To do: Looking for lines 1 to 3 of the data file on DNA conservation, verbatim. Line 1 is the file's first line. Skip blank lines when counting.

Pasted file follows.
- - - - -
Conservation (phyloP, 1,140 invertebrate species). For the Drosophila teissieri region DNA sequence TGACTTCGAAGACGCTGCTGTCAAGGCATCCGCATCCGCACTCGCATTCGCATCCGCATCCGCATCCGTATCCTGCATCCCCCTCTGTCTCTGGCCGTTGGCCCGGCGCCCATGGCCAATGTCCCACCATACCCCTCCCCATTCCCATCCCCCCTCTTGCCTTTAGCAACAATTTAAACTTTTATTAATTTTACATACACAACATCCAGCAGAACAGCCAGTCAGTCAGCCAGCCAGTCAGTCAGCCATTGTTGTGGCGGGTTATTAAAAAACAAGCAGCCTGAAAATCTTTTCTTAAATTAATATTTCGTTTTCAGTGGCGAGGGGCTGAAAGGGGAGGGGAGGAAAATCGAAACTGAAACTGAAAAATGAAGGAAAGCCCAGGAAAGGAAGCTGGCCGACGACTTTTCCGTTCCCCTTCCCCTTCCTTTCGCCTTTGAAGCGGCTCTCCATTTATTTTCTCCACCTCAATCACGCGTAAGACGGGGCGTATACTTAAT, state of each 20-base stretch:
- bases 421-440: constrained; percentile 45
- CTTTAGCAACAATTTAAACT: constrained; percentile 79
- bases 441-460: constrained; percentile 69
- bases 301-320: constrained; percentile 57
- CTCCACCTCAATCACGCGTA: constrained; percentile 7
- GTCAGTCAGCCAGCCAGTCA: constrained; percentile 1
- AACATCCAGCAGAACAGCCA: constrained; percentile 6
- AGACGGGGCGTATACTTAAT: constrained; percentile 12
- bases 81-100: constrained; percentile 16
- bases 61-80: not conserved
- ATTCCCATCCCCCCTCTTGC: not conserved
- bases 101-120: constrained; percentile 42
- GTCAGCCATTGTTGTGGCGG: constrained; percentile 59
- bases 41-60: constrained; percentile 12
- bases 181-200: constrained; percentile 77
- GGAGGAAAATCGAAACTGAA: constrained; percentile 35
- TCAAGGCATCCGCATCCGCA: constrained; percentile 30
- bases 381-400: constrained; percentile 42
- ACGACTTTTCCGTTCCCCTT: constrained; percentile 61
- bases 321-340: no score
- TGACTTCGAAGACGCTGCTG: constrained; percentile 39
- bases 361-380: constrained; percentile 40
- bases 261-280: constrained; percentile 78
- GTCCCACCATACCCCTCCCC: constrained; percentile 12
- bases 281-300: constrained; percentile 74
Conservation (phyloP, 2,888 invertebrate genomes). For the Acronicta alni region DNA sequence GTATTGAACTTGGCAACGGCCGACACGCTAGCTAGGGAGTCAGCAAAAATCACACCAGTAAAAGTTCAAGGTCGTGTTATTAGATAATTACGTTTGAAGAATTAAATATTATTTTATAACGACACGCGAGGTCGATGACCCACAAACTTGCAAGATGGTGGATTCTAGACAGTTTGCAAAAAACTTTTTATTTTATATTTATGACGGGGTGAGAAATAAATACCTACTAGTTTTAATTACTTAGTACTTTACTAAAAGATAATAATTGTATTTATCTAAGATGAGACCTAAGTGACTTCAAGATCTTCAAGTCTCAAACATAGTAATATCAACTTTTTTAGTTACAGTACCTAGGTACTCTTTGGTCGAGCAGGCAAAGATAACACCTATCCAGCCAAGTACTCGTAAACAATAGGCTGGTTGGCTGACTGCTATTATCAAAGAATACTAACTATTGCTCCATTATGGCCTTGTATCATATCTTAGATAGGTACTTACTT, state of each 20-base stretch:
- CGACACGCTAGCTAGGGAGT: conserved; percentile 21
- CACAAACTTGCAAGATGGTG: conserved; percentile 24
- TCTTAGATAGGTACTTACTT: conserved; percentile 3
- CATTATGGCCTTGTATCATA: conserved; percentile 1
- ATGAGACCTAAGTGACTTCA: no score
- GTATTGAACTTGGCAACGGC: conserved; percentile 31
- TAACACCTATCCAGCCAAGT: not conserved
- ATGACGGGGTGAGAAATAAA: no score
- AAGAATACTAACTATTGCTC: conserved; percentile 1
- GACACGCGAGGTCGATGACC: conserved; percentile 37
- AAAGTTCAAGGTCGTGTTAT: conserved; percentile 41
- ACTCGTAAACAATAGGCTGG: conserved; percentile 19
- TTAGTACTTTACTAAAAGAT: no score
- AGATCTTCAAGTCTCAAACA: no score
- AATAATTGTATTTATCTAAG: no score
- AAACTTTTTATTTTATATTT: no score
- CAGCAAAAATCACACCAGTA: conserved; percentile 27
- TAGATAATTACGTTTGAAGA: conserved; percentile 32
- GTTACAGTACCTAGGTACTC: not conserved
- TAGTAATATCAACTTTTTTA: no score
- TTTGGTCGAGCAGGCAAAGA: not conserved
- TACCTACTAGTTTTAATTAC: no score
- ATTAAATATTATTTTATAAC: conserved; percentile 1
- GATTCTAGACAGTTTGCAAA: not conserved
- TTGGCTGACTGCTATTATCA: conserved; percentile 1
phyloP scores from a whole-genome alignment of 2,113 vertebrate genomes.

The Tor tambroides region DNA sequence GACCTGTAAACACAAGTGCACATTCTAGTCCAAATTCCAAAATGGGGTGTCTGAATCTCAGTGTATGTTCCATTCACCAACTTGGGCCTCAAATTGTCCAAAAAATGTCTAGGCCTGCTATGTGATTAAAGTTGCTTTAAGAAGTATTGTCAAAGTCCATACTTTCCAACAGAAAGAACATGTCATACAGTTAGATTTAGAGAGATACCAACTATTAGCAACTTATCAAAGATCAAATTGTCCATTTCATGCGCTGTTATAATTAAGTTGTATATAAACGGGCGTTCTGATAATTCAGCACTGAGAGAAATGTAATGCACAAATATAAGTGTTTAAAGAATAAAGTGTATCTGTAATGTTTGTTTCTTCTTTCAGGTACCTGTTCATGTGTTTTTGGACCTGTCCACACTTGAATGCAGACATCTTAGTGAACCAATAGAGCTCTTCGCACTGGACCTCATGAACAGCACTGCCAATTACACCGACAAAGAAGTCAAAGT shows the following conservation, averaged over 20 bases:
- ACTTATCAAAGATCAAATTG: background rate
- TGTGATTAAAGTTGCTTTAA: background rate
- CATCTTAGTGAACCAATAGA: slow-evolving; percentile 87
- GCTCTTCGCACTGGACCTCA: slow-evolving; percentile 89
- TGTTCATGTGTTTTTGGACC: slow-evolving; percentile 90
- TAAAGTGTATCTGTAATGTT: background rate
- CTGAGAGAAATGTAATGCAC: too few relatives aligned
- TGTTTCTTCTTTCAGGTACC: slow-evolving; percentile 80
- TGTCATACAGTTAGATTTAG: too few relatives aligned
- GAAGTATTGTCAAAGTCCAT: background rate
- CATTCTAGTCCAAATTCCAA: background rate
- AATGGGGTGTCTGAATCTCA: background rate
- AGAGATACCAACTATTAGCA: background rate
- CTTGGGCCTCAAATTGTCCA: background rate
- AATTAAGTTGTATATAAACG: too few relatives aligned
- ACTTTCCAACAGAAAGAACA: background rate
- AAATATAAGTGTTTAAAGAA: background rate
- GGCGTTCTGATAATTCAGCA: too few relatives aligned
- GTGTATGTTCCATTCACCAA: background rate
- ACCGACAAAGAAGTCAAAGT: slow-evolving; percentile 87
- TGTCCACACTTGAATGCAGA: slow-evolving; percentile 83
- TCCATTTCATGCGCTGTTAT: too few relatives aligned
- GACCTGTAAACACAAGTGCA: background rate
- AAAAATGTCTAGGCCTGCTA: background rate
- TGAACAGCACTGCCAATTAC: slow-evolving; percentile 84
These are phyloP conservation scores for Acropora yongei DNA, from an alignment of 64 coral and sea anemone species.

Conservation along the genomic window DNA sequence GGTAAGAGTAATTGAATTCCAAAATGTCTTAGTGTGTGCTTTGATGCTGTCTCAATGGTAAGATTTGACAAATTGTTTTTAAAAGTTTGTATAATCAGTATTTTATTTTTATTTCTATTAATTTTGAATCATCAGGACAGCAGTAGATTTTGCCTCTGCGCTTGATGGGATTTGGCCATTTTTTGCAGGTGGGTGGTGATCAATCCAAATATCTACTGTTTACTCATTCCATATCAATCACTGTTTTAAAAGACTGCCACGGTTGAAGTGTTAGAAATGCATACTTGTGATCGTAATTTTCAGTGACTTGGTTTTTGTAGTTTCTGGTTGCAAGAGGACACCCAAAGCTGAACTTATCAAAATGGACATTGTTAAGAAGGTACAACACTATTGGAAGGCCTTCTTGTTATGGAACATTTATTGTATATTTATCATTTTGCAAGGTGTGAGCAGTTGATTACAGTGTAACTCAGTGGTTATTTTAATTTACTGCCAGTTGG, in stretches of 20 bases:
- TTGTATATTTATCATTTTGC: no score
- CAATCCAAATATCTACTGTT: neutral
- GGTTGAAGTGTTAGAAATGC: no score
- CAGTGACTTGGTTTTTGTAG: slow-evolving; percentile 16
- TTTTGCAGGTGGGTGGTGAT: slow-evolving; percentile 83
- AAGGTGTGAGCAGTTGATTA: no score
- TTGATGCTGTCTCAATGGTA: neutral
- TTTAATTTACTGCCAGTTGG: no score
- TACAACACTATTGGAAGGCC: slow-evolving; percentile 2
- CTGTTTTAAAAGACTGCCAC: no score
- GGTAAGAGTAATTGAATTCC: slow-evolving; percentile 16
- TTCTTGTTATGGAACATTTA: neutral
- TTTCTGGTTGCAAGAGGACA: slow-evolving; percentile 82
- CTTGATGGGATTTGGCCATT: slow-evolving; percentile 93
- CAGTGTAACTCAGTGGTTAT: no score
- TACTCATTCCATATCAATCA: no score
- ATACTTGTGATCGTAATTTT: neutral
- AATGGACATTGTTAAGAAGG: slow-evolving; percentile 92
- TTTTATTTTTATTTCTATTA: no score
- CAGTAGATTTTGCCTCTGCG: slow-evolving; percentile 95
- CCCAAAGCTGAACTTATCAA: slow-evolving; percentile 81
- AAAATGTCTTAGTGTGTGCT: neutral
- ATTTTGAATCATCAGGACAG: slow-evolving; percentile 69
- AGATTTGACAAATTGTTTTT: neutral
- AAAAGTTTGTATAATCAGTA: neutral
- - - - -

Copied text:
Conservation (phyloP, 1,140 invertebrate species). For the Drosophila teissieri region DNA sequence TGACTTCGAAGACGCTGCTGTCAAGGCATCCGCATCCGCACTCGCATTCGCATCCGCATCCGCATCCGTATCCTGCATCCCCCTCTGTCTCTGGCCGTTGGCCCGGCGCCCATGGCCAATGTCCCACCATACCCCTCCCCATTCCCATCCCCCCTCTTGCCTTTAGCAACAATTTAAACTTTTATTAATTTTACATACACAACATCCAGCAGAACAGCCAGTCAGTCAGCCAGCCAGTCAGTCAGCCATTGTTGTGGCGGGTTATTAAAAAACAAGCAGCCTGAAAATCTTTTCTTAAATTAATATTTCGTTTTCAGTGGCGAGGGGCTGAAAGGGGAGGGGAGGAAAATCGAAACTGAAACTGAAAAATGAAGGAAAGCCCAGGAAAGGAAGCTGGCCGACGACTTTTCCGTTCCCCTTCCCCTTCCTTTCGCCTTTGAAGCGGCTCTCCATTTATTTTCTCCACCTCAATCACGCGTAAGACGGGGCGTATACTTAAT, state of each 20-base stretch:
- bases 421-440: constrained; percentile 45
- CTTTAGCAACAATTTAAACT: constrained; percentile 79